Sandfield soldier’s Memorial Cross will be brought home

Private Walter Raymond Aelick’s Memorial Cross medal has been bought at auction.

ST. GEORGE – Another war medal belonging to one of Manitoulin’s sons has been repatriated, thanks to the help of Dave Thomson, who has helped Island families be reunited with their war dead’s commendations on more than one occasion.

Mr. Thomson called The Expositor last week to share the news that he had discovered yet another war medal from Manitoulin for sale on eBay. The Memorial Cross belonged to Walter Raymond Aelick, who was born in Sandfield on April 8, 1907, son of Ira and Agnes Aelick.

Little is known about Walter Raymond Aelick. He enlisted on November 10, 1942 in Toronto and died not even a year later, on March 16, 1943 at age 35. Mr. Aelick was married and had one son who passed away in 1999.

According to Manitoulin Genealogical Society President Norma Hughson, it is unlikely that he saw active service overseas. Ms. Hughson did come across a notation in her research that showed that Mr. Aelick died from an illness related to an inoculation he received upon entering the armed forces.

On Monday morning, Mr. Thomson called Ms. Hughson to share the news that he was the successful bidder for Mr. Aelick’s medal, which he won for $293 Canadian. It’s now up to others to raise the $293 and see the war medal shipped back to Central Manitoulin.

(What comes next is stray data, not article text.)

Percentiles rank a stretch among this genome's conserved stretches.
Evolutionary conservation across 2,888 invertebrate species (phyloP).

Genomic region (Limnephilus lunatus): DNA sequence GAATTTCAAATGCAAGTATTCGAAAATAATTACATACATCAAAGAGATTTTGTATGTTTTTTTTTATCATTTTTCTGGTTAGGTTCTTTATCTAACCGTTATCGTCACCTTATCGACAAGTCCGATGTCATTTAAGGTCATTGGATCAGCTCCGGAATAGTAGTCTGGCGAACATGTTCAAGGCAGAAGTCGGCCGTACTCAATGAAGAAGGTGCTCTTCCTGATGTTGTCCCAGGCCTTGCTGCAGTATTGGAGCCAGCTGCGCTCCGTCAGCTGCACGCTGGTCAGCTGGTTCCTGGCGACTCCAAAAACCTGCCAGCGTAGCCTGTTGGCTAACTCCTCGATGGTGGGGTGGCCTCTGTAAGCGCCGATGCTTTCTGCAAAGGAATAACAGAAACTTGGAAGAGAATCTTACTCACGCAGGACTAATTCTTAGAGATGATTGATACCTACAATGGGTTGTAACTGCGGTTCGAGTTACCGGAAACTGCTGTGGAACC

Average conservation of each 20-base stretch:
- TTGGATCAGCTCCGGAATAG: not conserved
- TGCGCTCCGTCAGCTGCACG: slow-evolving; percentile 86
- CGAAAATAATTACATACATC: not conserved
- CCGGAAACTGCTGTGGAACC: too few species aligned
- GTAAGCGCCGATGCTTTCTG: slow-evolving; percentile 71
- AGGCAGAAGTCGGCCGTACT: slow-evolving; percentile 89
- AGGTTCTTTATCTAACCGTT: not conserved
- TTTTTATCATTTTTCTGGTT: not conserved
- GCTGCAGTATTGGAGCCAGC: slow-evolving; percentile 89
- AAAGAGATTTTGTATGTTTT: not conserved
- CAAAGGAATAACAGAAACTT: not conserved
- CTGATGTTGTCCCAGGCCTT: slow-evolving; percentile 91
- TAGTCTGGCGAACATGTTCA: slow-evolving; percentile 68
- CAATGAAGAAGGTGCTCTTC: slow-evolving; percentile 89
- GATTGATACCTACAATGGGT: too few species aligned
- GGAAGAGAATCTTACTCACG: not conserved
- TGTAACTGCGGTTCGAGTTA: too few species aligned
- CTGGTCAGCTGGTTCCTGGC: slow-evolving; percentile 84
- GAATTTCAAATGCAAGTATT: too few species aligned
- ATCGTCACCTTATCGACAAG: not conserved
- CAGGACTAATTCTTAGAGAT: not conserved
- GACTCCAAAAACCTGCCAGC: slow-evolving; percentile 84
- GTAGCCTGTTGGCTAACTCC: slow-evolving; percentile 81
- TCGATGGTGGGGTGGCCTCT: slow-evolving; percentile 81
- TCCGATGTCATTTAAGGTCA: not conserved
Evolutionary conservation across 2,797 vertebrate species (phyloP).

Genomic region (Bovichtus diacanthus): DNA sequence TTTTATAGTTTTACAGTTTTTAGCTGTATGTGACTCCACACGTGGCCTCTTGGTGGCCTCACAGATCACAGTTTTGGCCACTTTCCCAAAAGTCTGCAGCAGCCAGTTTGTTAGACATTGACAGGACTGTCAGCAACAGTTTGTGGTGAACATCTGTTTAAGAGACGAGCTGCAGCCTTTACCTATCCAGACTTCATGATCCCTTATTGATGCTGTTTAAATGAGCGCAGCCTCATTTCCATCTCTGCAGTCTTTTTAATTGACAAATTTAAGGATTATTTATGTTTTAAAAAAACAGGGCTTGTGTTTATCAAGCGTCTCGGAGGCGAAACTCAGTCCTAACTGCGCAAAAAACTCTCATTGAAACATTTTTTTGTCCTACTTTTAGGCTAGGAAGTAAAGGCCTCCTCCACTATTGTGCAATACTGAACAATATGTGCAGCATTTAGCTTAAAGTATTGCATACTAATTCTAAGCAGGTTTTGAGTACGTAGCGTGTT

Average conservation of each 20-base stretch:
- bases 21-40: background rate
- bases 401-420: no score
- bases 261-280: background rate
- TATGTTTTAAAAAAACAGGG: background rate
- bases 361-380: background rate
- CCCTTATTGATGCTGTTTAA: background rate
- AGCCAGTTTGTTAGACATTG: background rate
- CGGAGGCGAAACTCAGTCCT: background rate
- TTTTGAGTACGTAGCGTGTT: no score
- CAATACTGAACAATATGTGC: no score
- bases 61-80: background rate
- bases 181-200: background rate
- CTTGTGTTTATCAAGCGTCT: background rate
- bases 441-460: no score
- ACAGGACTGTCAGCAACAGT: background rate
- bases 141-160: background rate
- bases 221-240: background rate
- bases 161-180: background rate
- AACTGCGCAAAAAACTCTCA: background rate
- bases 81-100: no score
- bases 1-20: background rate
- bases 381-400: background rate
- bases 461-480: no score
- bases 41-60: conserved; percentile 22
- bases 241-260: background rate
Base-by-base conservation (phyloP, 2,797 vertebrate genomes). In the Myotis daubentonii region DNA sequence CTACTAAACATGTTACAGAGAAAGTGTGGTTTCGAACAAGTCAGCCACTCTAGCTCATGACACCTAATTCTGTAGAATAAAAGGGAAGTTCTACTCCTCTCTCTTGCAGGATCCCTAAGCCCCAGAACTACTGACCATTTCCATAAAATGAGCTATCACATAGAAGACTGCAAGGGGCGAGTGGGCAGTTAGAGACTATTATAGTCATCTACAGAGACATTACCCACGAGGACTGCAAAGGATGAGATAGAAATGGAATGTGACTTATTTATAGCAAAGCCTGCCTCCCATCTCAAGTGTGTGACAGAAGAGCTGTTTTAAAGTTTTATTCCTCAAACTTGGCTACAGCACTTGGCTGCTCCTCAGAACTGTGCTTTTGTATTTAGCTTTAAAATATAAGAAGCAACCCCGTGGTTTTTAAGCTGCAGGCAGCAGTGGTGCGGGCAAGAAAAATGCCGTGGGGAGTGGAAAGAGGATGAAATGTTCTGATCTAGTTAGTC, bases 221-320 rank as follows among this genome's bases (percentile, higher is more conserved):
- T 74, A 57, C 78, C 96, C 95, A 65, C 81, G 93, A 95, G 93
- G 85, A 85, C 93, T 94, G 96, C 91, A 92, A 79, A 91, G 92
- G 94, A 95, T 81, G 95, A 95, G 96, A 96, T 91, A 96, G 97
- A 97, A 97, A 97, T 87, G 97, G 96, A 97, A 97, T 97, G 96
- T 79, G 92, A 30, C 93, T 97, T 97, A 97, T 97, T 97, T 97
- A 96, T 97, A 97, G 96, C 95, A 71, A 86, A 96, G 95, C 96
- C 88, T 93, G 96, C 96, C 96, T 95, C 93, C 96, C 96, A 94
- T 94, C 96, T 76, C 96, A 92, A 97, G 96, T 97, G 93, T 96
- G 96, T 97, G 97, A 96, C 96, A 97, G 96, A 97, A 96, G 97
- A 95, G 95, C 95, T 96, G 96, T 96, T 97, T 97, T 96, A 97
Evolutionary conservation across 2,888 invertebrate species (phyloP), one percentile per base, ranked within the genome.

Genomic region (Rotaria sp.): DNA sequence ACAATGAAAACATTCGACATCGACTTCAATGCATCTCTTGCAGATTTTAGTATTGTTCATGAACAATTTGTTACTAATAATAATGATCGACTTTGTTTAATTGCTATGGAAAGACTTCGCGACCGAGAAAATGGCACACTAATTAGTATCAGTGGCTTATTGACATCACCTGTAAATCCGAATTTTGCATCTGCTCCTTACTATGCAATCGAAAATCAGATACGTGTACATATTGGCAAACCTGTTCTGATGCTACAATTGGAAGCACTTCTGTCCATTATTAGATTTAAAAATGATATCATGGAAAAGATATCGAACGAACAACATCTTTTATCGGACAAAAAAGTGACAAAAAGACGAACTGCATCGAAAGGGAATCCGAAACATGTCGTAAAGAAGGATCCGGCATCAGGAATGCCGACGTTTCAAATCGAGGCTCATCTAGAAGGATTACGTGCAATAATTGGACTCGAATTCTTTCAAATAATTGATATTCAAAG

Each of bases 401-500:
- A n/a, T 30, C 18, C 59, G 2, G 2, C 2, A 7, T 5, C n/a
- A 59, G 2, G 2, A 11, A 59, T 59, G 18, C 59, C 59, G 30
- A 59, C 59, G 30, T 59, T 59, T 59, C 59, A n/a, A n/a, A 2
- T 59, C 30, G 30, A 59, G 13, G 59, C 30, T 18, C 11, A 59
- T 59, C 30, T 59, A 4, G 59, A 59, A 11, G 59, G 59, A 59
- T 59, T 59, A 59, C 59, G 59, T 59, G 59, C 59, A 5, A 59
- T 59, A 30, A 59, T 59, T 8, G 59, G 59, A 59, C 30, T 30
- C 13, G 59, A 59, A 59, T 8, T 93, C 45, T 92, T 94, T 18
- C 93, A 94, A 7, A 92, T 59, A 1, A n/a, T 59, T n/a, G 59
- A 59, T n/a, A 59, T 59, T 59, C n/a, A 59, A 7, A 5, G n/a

“People can send me an e-transfer or I take cold, hard cash,” Ms. Hughson chuckled.

Pat Costigan, a member of the Central Manitoulin Historical Society, has circulated the information among her members, hoping to help raise some of the funds. Mr. Aelick’s medal will likely be displayed at the Pioneer Museum in Mindemoya, she said.

Tracking war medals and reuniting them with either family or community is a real labour of love for Mr. Thomson, who this newspaper has written about in previous articles including two medals brought back to South Baymouth, both of which are now featured in the Little Schoolhouse and Museum.

He has bid on over 1,000 medals and brought them to their rightful owners; over 300 of which were Memorial Crosses, his favourite medal to find. “They’re the most important medal we chase.”

He is also responsible for the addition of 12 veterans Canada-wide to their local cenotaphs who were overlooked for one reason or another. Mr. Aelick is an example of this. His name does not appear on the Manitoulin District Cenotaph nor the Tottenham Cenotaph. Mr. Aelick was living in that community, near Alliston in southern Ontario, at the time of his attestation and is where he is buried. Mr. Thomson said he would be approaching the local Legion branch by week’s end to note this omission.

To donate to Mr. Aelick’s Memorial Cross fund, send Ms. Hughson an e-transfer to or call her at 705-368-3416.